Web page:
What’s not commonly known is that the death of a child often leads to the end of a marriage. There are so many powerful emotions going on during that turmoil. Because men and women grieve and deal with this tragedy in such different ways, many marriages simply cannot survive such a loss.

My parents survived it twice.

A baby girl died, before I was born, at about eight days old. Jacqueline Kennedy also lost a child in the same fashion when the umbilical cord was wrapped around the baby’s neck during delivery causing partial suffocation from which the baby ultimately died.

At the time, my parents had a son, my older brother. Later, they had me when my older brother was 11. When I was five, he died in an accident – nobody’s fault – but lived on machines for a while, bankrupting my parents in the process. His death was kept from me in many ways since my parents were given, we all realized much later, very poor advice on how to help a young child cope with such a loss.

Not counting the many other challenges my parents faced, from financial struggles to ten serious illnesses and surgeries between them, the love affair never waned. The only time my father and mother were apart for a night was when one of them was in the hospital. They had lunch together every day. My father dutifully listened to my mother’s detailed description of her day at ever dinner meal. He spoke minimally but was enthralled by everything my mother did or said.

This Valentine’s Day, as with every year at this time, I reflect with wonder, awe, and longing at their incredible love affair. The wonder and awe is how they did it and sustained their feelings. I long to see them smiling at each other and wish they could see their two grandchildren growing up. But, I suspect they’re holding hands and watching us with pride somewhere above…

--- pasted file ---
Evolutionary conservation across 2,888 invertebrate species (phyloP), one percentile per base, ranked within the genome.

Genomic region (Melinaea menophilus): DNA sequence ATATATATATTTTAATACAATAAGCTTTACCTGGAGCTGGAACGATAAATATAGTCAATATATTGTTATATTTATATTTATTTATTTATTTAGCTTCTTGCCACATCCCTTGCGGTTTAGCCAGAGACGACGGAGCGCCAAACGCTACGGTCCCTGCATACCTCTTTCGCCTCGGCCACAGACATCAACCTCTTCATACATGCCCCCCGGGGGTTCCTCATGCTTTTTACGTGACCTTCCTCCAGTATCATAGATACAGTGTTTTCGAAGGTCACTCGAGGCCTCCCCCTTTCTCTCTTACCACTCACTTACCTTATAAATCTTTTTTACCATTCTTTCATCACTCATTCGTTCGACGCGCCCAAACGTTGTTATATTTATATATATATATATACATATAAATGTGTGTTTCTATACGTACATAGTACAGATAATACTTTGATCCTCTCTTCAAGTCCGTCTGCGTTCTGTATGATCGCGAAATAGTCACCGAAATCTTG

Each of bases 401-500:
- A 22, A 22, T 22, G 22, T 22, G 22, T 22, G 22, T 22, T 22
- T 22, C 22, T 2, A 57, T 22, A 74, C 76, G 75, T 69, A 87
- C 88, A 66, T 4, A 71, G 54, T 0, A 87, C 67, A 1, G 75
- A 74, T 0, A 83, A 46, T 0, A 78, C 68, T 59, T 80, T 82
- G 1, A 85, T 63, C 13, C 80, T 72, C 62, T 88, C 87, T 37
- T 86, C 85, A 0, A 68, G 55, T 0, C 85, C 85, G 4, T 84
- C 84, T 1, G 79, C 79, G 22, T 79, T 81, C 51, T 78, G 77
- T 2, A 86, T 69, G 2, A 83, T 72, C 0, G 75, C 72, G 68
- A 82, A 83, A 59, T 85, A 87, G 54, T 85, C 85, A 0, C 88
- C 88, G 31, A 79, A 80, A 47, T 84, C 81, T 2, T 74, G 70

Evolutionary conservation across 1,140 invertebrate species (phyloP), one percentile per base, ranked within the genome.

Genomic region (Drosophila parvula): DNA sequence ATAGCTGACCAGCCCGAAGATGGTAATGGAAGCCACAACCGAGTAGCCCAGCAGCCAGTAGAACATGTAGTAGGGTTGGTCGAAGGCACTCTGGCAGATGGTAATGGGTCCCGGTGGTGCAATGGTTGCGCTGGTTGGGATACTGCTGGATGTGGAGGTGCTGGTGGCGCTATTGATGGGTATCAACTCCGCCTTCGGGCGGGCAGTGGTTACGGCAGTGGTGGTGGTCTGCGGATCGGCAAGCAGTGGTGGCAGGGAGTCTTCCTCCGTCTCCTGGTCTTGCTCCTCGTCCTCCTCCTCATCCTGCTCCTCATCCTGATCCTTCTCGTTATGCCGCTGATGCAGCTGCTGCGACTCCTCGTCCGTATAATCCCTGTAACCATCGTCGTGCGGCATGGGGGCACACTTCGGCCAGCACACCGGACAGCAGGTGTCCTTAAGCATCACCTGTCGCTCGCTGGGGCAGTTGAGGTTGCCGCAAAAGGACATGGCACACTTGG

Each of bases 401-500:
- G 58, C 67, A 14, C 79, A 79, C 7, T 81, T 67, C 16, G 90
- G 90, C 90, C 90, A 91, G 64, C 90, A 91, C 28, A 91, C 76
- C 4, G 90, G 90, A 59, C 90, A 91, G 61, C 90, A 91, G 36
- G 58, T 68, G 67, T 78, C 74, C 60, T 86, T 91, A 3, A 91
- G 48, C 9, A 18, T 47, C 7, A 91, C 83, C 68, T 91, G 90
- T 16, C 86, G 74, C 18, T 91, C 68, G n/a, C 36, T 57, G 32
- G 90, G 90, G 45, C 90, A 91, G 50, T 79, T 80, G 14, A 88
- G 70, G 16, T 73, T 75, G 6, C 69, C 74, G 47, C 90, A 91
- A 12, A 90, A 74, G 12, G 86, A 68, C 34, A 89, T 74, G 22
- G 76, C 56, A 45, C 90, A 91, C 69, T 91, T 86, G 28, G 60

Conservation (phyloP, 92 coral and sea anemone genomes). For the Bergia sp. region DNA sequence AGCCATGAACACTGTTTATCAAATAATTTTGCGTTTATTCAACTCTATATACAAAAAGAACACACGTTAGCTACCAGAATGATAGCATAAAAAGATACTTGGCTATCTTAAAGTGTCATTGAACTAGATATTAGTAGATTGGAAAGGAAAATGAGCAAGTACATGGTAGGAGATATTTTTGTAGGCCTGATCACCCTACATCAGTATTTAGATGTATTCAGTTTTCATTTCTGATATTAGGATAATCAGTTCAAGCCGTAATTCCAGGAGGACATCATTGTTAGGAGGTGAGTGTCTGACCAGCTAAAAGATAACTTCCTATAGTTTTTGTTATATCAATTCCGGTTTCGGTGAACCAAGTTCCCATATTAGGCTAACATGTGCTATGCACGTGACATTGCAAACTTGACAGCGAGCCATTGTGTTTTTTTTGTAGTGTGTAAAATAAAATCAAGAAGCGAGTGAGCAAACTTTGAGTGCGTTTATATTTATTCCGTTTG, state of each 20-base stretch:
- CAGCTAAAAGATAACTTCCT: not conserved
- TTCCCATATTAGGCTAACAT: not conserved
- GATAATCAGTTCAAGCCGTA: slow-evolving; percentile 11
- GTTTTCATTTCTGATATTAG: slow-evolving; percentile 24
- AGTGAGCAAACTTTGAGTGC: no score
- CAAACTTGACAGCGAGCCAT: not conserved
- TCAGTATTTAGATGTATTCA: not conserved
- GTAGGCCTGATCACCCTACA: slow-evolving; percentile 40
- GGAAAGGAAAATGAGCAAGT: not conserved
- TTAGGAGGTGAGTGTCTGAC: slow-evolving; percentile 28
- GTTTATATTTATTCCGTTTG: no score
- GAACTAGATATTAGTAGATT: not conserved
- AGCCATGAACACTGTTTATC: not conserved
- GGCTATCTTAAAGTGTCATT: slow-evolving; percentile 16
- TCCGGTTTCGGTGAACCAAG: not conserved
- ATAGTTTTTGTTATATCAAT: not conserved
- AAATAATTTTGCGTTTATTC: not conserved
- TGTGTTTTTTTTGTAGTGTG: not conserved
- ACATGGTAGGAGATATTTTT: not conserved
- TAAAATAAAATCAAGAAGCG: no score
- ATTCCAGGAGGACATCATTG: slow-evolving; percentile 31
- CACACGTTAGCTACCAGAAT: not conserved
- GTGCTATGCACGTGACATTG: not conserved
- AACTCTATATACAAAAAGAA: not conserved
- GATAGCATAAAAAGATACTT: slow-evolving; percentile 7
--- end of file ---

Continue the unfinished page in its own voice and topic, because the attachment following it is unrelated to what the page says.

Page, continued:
Such relationships are hard to find! Have you experienced or seen such a love affair firsthand? Share with us below.

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Bruce Sallan

Bruce Sallan, author of The Empty-Nest Road Trip Blues: An Interactive Journal from A Dad's Point-of-View and A Dad’s Point-of-View: We ARE Half the Equation and radio host of “The Bruce Sallan Show – A Dad’s Point-of-View” gave up a long-term showbiz career to become a stay-at-home-dad. He has dedicated his new career to becoming the Dad advocate. He carries his mission with not only his books and radio show, but also his column A Dad’s Point-of-View, syndicated in over 100 newspapers and websites worldwide, and his dedication to his community on Facebook and Twitter. Join Bruce and his community each Thursday for #DadChat, from 6pm -7pm PST, the Tweet Chat that Bruce hosts.

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2 comments
Charmin
Charmin moderator

 @BruceSallan Thanks so much for sharing this video with us! We loved reading the love story about your parents. Most relationships would NOT be able to endure the events your parents experienced. And it was super fun to see you back in 1989 in this video!